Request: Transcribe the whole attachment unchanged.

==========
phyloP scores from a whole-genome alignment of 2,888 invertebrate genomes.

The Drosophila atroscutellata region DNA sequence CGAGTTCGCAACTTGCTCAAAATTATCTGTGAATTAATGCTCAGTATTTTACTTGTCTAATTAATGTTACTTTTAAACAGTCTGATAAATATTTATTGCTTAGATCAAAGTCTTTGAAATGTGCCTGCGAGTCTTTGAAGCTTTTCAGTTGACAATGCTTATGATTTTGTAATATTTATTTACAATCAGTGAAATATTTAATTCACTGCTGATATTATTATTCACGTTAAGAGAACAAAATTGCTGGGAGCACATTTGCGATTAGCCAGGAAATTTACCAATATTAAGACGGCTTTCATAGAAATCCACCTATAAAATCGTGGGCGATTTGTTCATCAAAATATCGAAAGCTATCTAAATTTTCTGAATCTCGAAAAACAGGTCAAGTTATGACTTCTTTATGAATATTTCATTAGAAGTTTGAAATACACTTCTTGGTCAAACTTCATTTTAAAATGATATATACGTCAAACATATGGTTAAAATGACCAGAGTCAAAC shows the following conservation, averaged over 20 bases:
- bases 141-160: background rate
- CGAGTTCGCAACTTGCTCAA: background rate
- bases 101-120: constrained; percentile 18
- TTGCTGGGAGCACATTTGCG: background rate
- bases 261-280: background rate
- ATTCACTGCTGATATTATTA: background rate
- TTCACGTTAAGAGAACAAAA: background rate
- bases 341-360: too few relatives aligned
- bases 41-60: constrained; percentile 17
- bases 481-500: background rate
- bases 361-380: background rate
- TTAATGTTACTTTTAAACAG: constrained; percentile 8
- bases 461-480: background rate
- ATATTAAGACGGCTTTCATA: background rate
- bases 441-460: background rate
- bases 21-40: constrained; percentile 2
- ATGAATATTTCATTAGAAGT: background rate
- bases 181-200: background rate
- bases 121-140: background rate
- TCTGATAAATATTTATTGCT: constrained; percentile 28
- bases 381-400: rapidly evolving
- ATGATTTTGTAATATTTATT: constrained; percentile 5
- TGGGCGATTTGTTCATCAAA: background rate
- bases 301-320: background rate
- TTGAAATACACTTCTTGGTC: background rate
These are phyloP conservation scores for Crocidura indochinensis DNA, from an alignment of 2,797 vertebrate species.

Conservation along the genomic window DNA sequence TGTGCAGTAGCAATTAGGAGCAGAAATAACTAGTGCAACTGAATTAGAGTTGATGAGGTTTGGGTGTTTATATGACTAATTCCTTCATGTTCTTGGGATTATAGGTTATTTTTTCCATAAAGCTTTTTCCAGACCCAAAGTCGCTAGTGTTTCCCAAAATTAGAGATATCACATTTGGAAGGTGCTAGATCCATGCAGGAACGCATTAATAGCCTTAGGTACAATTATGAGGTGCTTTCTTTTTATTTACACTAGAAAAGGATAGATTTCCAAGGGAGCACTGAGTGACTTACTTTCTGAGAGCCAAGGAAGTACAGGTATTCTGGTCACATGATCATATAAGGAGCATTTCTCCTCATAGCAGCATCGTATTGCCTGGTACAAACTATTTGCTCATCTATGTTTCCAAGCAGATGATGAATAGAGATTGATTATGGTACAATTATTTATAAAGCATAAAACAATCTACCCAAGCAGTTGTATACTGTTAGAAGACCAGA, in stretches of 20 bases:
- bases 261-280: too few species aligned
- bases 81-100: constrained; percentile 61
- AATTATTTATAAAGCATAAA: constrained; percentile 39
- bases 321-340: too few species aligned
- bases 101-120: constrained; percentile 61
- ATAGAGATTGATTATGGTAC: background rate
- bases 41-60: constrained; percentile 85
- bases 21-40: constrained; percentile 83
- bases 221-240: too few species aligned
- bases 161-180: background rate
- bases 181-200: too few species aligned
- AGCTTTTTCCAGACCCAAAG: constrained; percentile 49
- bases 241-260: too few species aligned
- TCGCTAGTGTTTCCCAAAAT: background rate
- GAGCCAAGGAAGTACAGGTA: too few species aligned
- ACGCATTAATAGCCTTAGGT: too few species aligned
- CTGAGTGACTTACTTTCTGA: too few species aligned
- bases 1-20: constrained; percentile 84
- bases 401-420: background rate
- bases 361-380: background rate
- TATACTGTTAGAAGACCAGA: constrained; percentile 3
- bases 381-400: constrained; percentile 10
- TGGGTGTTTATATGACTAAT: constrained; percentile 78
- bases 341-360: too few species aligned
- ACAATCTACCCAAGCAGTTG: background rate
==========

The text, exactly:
phyloP scores from a whole-genome alignment of 2,888 invertebrate genomes.

The Drosophila atroscutellata region DNA sequence CGAGTTCGCAACTTGCTCAAAATTATCTGTGAATTAATGCTCAGTATTTTACTTGTCTAATTAATGTTACTTTTAAACAGTCTGATAAATATTTATTGCTTAGATCAAAGTCTTTGAAATGTGCCTGCGAGTCTTTGAAGCTTTTCAGTTGACAATGCTTATGATTTTGTAATATTTATTTACAATCAGTGAAATATTTAATTCACTGCTGATATTATTATTCACGTTAAGAGAACAAAATTGCTGGGAGCACATTTGCGATTAGCCAGGAAATTTACCAATATTAAGACGGCTTTCATAGAAATCCACCTATAAAATCGTGGGCGATTTGTTCATCAAAATATCGAAAGCTATCTAAATTTTCTGAATCTCGAAAAACAGGTCAAGTTATGACTTCTTTATGAATATTTCATTAGAAGTTTGAAATACACTTCTTGGTCAAACTTCATTTTAAAATGATATATACGTCAAACATATGGTTAAAATGACCAGAGTCAAAC shows the following conservation, averaged over 20 bases:
- bases 141-160: background rate
- CGAGTTCGCAACTTGCTCAA: background rate
- bases 101-120: constrained; percentile 18
- TTGCTGGGAGCACATTTGCG: background rate
- bases 261-280: background rate
- ATTCACTGCTGATATTATTA: background rate
- TTCACGTTAAGAGAACAAAA: background rate
- bases 341-360: too few relatives aligned
- bases 41-60: constrained; percentile 17
- bases 481-500: background rate
- bases 361-380: background rate
- TTAATGTTACTTTTAAACAG: constrained; percentile 8
- bases 461-480: background rate
- ATATTAAGACGGCTTTCATA: background rate
- bases 441-460: background rate
- bases 21-40: constrained; percentile 2
- ATGAATATTTCATTAGAAGT: background rate
- bases 181-200: background rate
- bases 121-140: background rate
- TCTGATAAATATTTATTGCT: constrained; percentile 28
- bases 381-400: rapidly evolving
- ATGATTTTGTAATATTTATT: constrained; percentile 5
- TGGGCGATTTGTTCATCAAA: background rate
- bases 301-320: background rate
- TTGAAATACACTTCTTGGTC: background rate
These are phyloP conservation scores for Crocidura indochinensis DNA, from an alignment of 2,797 vertebrate species.

Conservation along the genomic window DNA sequence TGTGCAGTAGCAATTAGGAGCAGAAATAACTAGTGCAACTGAATTAGAGTTGATGAGGTTTGGGTGTTTATATGACTAATTCCTTCATGTTCTTGGGATTATAGGTTATTTTTTCCATAAAGCTTTTTCCAGACCCAAAGTCGCTAGTGTTTCCCAAAATTAGAGATATCACATTTGGAAGGTGCTAGATCCATGCAGGAACGCATTAATAGCCTTAGGTACAATTATGAGGTGCTTTCTTTTTATTTACACTAGAAAAGGATAGATTTCCAAGGGAGCACTGAGTGACTTACTTTCTGAGAGCCAAGGAAGTACAGGTATTCTGGTCACATGATCATATAAGGAGCATTTCTCCTCATAGCAGCATCGTATTGCCTGGTACAAACTATTTGCTCATCTATGTTTCCAAGCAGATGATGAATAGAGATTGATTATGGTACAATTATTTATAAAGCATAAAACAATCTACCCAAGCAGTTGTATACTGTTAGAAGACCAGA, in stretches of 20 bases:
- bases 261-280: too few species aligned
- bases 81-100: constrained; percentile 61
- AATTATTTATAAAGCATAAA: constrained; percentile 39
- bases 321-340: too few species aligned
- bases 101-120: constrained; percentile 61
- ATAGAGATTGATTATGGTAC: background rate
- bases 41-60: constrained; percentile 85
- bases 21-40: constrained; percentile 83
- bases 221-240: too few species aligned
- bases 161-180: background rate
- bases 181-200: too few species aligned
- AGCTTTTTCCAGACCCAAAG: constrained; percentile 49
- bases 241-260: too few species aligned
- TCGCTAGTGTTTCCCAAAAT: background rate
- GAGCCAAGGAAGTACAGGTA: too few species aligned
- ACGCATTAATAGCCTTAGGT: too few species aligned
- CTGAGTGACTTACTTTCTGA: too few species aligned
- bases 1-20: constrained; percentile 84
- bases 401-420: background rate
- bases 361-380: background rate
- TATACTGTTAGAAGACCAGA: constrained; percentile 3
- bases 381-400: constrained; percentile 10
- TGGGTGTTTATATGACTAAT: constrained; percentile 78
- bases 341-360: too few species aligned
- ACAATCTACCCAAGCAGTTG: background rate